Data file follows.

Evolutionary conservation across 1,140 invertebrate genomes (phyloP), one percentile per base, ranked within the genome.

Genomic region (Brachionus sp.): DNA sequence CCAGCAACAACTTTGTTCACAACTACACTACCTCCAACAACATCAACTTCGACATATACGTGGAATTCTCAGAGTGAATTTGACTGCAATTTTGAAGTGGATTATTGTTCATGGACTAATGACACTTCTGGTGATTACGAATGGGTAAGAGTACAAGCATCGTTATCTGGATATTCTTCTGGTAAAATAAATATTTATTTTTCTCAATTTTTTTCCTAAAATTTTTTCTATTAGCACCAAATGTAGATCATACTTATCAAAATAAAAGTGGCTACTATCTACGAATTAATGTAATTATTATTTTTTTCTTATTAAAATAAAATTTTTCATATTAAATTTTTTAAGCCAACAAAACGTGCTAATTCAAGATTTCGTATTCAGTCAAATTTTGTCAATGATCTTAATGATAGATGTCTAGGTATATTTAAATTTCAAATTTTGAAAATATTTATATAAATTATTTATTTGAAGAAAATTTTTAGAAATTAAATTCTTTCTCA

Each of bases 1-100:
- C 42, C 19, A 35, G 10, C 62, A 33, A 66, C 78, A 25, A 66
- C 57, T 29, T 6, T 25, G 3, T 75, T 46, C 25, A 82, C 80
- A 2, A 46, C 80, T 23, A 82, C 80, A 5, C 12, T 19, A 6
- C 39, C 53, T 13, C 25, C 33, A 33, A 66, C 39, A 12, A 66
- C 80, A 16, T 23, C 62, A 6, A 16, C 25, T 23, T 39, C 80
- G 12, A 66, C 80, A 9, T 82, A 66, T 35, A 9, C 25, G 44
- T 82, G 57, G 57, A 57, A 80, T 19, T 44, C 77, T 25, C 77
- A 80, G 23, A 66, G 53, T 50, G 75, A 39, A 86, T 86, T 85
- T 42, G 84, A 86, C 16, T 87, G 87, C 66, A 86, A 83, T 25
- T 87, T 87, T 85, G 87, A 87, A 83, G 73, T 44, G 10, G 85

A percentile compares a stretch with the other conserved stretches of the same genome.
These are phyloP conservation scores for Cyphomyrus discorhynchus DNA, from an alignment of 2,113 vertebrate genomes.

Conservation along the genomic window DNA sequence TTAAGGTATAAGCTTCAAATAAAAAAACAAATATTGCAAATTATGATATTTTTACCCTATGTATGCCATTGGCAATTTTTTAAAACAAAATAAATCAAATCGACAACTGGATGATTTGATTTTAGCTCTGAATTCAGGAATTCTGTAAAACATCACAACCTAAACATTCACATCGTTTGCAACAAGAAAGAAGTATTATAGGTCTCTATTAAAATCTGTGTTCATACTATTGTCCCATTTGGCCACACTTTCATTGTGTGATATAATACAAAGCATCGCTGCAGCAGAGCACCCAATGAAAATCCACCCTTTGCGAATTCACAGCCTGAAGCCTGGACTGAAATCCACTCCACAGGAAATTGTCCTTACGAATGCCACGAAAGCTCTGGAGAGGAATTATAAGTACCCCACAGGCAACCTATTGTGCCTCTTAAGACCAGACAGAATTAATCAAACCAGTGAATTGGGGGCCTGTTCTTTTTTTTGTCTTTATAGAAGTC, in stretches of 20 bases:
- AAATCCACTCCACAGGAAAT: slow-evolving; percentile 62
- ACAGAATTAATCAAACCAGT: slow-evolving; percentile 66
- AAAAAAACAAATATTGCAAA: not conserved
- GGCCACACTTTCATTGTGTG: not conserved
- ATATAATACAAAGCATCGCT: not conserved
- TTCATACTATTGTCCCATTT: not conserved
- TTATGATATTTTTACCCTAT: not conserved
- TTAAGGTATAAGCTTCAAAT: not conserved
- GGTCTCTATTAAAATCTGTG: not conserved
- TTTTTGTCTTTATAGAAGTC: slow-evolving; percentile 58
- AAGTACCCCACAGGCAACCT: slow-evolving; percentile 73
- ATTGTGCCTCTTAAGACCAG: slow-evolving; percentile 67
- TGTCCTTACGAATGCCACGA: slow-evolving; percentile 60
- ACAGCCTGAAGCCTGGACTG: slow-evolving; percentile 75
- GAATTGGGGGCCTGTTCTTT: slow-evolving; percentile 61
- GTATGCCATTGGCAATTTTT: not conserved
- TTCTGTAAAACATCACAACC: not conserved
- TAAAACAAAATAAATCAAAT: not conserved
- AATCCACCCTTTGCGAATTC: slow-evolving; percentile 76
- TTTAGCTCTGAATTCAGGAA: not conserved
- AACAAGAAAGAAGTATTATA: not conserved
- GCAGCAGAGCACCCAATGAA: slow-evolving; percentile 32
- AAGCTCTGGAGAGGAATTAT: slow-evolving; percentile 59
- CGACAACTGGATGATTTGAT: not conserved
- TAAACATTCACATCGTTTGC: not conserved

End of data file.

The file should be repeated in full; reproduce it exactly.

Evolutionary conservation across 1,140 invertebrate genomes (phyloP), one percentile per base, ranked within the genome.

Genomic region (Brachionus sp.): DNA sequence CCAGCAACAACTTTGTTCACAACTACACTACCTCCAACAACATCAACTTCGACATATACGTGGAATTCTCAGAGTGAATTTGACTGCAATTTTGAAGTGGATTATTGTTCATGGACTAATGACACTTCTGGTGATTACGAATGGGTAAGAGTACAAGCATCGTTATCTGGATATTCTTCTGGTAAAATAAATATTTATTTTTCTCAATTTTTTTCCTAAAATTTTTTCTATTAGCACCAAATGTAGATCATACTTATCAAAATAAAAGTGGCTACTATCTACGAATTAATGTAATTATTATTTTTTTCTTATTAAAATAAAATTTTTCATATTAAATTTTTTAAGCCAACAAAACGTGCTAATTCAAGATTTCGTATTCAGTCAAATTTTGTCAATGATCTTAATGATAGATGTCTAGGTATATTTAAATTTCAAATTTTGAAAATATTTATATAAATTATTTATTTGAAGAAAATTTTTAGAAATTAAATTCTTTCTCA

Each of bases 1-100:
- C 42, C 19, A 35, G 10, C 62, A 33, A 66, C 78, A 25, A 66
- C 57, T 29, T 6, T 25, G 3, T 75, T 46, C 25, A 82, C 80
- A 2, A 46, C 80, T 23, A 82, C 80, A 5, C 12, T 19, A 6
- C 39, C 53, T 13, C 25, C 33, A 33, A 66, C 39, A 12, A 66
- C 80, A 16, T 23, C 62, A 6, A 16, C 25, T 23, T 39, C 80
- G 12, A 66, C 80, A 9, T 82, A 66, T 35, A 9, C 25, G 44
- T 82, G 57, G 57, A 57, A 80, T 19, T 44, C 77, T 25, C 77
- A 80, G 23, A 66, G 53, T 50, G 75, A 39, A 86, T 86, T 85
- T 42, G 84, A 86, C 16, T 87, G 87, C 66, A 86, A 83, T 25
- T 87, T 87, T 85, G 87, A 87, A 83, G 73, T 44, G 10, G 85

A percentile compares a stretch with the other conserved stretches of the same genome.
These are phyloP conservation scores for Cyphomyrus discorhynchus DNA, from an alignment of 2,113 vertebrate genomes.

Conservation along the genomic window DNA sequence TTAAGGTATAAGCTTCAAATAAAAAAACAAATATTGCAAATTATGATATTTTTACCCTATGTATGCCATTGGCAATTTTTTAAAACAAAATAAATCAAATCGACAACTGGATGATTTGATTTTAGCTCTGAATTCAGGAATTCTGTAAAACATCACAACCTAAACATTCACATCGTTTGCAACAAGAAAGAAGTATTATAGGTCTCTATTAAAATCTGTGTTCATACTATTGTCCCATTTGGCCACACTTTCATTGTGTGATATAATACAAAGCATCGCTGCAGCAGAGCACCCAATGAAAATCCACCCTTTGCGAATTCACAGCCTGAAGCCTGGACTGAAATCCACTCCACAGGAAATTGTCCTTACGAATGCCACGAAAGCTCTGGAGAGGAATTATAAGTACCCCACAGGCAACCTATTGTGCCTCTTAAGACCAGACAGAATTAATCAAACCAGTGAATTGGGGGCCTGTTCTTTTTTTTGTCTTTATAGAAGTC, in stretches of 20 bases:
- AAATCCACTCCACAGGAAAT: slow-evolving; percentile 62
- ACAGAATTAATCAAACCAGT: slow-evolving; percentile 66
- AAAAAAACAAATATTGCAAA: not conserved
- GGCCACACTTTCATTGTGTG: not conserved
- ATATAATACAAAGCATCGCT: not conserved
- TTCATACTATTGTCCCATTT: not conserved
- TTATGATATTTTTACCCTAT: not conserved
- TTAAGGTATAAGCTTCAAAT: not conserved
- GGTCTCTATTAAAATCTGTG: not conserved
- TTTTTGTCTTTATAGAAGTC: slow-evolving; percentile 58
- AAGTACCCCACAGGCAACCT: slow-evolving; percentile 73
- ATTGTGCCTCTTAAGACCAG: slow-evolving; percentile 67
- TGTCCTTACGAATGCCACGA: slow-evolving; percentile 60
- ACAGCCTGAAGCCTGGACTG: slow-evolving; percentile 75
- GAATTGGGGGCCTGTTCTTT: slow-evolving; percentile 61
- GTATGCCATTGGCAATTTTT: not conserved
- TTCTGTAAAACATCACAACC: not conserved
- TAAAACAAAATAAATCAAAT: not conserved
- AATCCACCCTTTGCGAATTC: slow-evolving; percentile 76
- TTTAGCTCTGAATTCAGGAA: not conserved
- AACAAGAAAGAAGTATTATA: not conserved
- GCAGCAGAGCACCCAATGAA: slow-evolving; percentile 32
- AAGCTCTGGAGAGGAATTAT: slow-evolving; percentile 59
- CGACAACTGGATGATTTGAT: not conserved
- TAAACATTCACATCGTTTGC: not conserved